Don’t get me wrong, I don’t think every parent should have an auto opt out response for all lessons at all grade levels. As a fourth grade teacher of 29 years, the puberty lessons we cover each year have been very beneficial. Although I’ve never taught the boys’ class, the girls always got meaningful information on puberty and menstruation. There’s a difference though, between teaching pubescent biological changes and sex.


Useful Data Collection or Sly Wokeness?

MiPHY (Michigan Health Survey System) is an online student health survey which gathers and collects data on school age children and teens regarding topics such as drug usage, violence, parental interaction, weight, nutrition, risk factors and sexual behaviors. In April, 2021, one of these surveys was sent out to Whitehall, MI highschool students pertaining to questions on experience with oral sex, same sex desires, etc., without parental consent. This led to hundreds of parents storming the Whitehall school board meetings and demanding answers and an apology to no avail. Unfortunately, it is incredibly difficult to get current data or see the surveys and I find this personally pestilential. Data such as this ought to be readily available, easily accessible and transparent for parent review, and every county should be required to release the information in an easily obtainable format that is highly advertised. Such data would help the public and parents address and respond to the challenges they face in their community along with catching what could be deemed as inappropriate surveys before reaching the students.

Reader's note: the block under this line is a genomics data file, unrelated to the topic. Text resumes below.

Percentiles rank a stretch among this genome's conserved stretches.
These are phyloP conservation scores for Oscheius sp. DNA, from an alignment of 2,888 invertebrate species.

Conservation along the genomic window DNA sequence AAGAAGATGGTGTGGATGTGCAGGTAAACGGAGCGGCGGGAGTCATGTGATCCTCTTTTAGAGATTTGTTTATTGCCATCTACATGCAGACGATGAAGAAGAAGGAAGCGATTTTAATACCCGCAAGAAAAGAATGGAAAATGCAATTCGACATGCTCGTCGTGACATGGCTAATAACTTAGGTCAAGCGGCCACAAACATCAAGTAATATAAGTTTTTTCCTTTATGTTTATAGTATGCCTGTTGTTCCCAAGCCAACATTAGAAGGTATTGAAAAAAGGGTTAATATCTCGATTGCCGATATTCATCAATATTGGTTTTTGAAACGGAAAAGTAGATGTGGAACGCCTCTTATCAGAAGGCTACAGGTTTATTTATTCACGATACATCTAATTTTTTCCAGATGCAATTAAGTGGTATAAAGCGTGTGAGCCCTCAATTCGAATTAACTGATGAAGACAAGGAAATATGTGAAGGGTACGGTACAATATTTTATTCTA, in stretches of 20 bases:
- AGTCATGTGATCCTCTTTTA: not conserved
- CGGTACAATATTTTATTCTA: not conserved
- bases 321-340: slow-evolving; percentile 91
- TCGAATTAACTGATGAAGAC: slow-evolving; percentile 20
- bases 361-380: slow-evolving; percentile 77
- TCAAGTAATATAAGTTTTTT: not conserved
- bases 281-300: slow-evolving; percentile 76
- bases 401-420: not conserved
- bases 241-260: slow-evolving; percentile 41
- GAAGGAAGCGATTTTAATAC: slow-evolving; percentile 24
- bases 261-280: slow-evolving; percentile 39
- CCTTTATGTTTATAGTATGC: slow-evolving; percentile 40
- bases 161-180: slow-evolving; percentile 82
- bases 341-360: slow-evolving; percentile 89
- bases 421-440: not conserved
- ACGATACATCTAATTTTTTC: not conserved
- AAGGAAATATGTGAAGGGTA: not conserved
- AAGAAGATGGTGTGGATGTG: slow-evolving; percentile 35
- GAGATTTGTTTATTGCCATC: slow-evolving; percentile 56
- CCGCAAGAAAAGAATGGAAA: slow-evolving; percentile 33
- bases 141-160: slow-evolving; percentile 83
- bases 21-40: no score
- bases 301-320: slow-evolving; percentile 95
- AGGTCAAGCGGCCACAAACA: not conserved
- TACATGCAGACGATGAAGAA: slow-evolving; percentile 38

Breaking Down the Walls

It’s time to start breaking down the walls on this lack of knowledge that has become the norm of American society. To do that, we have to be willing to ask questions, but more importantly to act on the answers or lack thereof.


A good place to start is with the local school district’s board members and/or superintendent. Find out if your district has a functioning SEAB. If they do not, remind them that they are not in compliance with state law. Tell them you will check back in thirty days to see what progress they’ve made in creating this required board. Feel free to read the state law requirements for who should be sitting on the SEAB board. Then actually check back in 30 days. Also, spread the word by informing friends & family and have them check with their local schools.


Can I View My Schools Curriculum?